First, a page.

Thursday, January 20, 2011

Self Help Debt Settlement - Steps to Help You Negotiate Your Own Debt (Part 5)

Debt Settlement or Debt Reduction; what is your best choice?

After you have went through you budget, you will be able to know how much money you have left on a monthly basis to contribute towards your debt load. The question you must then consider is if you should work towards a debt settlement plan that will involve having you outstanding debt settled, or a debt reduction plan that involves working with your creditors to execute plan that reduces your interest and fees and allows you to repay what you currently owe. There are advantages and disadvantages to both programs.

Debt Settlement Plan


A debt settlement plan allows you to pay back only a portion that is owed to your lender. An example being if you owe $10,000 a lender will settle with you for a cash payment of $5000.00 or $6000.00, this enables you to resolve your debt with your creditor(s).


Having your debt settled could have an adverse effect on your credit. It is likely that you will be unable to get credit from any company that you have settled debt with. Another negative is that when you settle debt you must pay off the debt in one lump payment (the faster you pay the more you could save). This may not be possible if you are struggling financially.

Debt Reduction Plan


A debt payment plan involves arranging a payment plan that is different from your regular payment plan that was originally required when you started with the creditor. This system has the most positive effect on your credit as the creditor is still able to recover all the money that is owed them. There is also a possibility of being able to have your interest reduced (sometimes to zero percent), so that you will be able to have more of your payment go towards principal rather than interest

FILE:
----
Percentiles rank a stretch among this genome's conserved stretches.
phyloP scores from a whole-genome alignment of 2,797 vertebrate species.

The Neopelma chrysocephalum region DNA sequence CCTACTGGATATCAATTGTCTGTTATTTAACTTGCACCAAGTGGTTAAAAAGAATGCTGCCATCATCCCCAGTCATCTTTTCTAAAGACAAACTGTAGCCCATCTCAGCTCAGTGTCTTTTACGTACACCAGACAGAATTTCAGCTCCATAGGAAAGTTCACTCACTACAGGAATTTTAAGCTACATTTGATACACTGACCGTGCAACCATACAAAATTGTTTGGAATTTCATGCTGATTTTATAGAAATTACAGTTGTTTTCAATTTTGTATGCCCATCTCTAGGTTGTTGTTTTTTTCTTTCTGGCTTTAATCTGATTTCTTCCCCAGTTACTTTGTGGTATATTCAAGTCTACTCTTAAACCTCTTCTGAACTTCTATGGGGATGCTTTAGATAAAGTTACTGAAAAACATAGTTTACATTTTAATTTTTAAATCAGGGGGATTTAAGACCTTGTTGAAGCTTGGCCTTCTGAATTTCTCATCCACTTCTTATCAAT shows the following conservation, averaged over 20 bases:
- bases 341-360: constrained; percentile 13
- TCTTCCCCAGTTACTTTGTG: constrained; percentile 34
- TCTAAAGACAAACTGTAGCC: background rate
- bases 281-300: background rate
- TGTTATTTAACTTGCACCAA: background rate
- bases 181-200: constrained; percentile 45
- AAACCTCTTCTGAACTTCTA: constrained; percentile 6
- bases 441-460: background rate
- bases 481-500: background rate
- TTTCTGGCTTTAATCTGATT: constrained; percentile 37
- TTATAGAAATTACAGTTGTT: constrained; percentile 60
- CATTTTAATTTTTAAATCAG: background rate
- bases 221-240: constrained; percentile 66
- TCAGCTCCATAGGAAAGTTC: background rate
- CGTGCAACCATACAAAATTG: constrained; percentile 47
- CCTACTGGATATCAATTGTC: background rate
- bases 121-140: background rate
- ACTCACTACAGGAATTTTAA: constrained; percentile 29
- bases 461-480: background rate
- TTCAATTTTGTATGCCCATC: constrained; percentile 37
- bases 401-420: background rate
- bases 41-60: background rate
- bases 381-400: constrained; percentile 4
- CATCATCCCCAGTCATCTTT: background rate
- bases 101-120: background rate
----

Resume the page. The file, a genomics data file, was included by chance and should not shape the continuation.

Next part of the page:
If you are carrying too much debt, working out a payment plan that involves continuing to pay on the debt that is owed may not offer much relief. Also, even though this is a more positive option that debt reduction in relation to your credit it could still negatively affect your credit.

So, which of these options should you choose? This really depends upon your current income and debt responsibilities. Certainly, choosing to pay back all the debt with a modified payment option is the most favorable one for your credit, and the one the lender prefers. For example if you currently owe $20000.00 in credit card debt with an average interest rate of 24.99 percent your monthly interest is about $500.00 per month. If you negotiate a five (5) year repayment plan your payments would be about $650.00 per month. By reducing your interest rate to an average of 10 percent this would reduce your interest to about $167.00 per month. If you negotiate a five (5) year repayment plan your payments would be about $425.00 per month. Now imagine if you could negotiate a zero percent interest rate with your creditor(s).

In stating the above, it's important to be realistic, if you are not making any headway now in catching up, working out a payment plan could just continue to bring you hardship. This must be considered. The most important thing to remember is that the debt reduction plan must work for you and your budget. If you choose an option that continues to keep you "tied up" you will run into the same issues.

Ian Stanton
Director of Marketing
B-EZ Enterprises
(480) 278-3717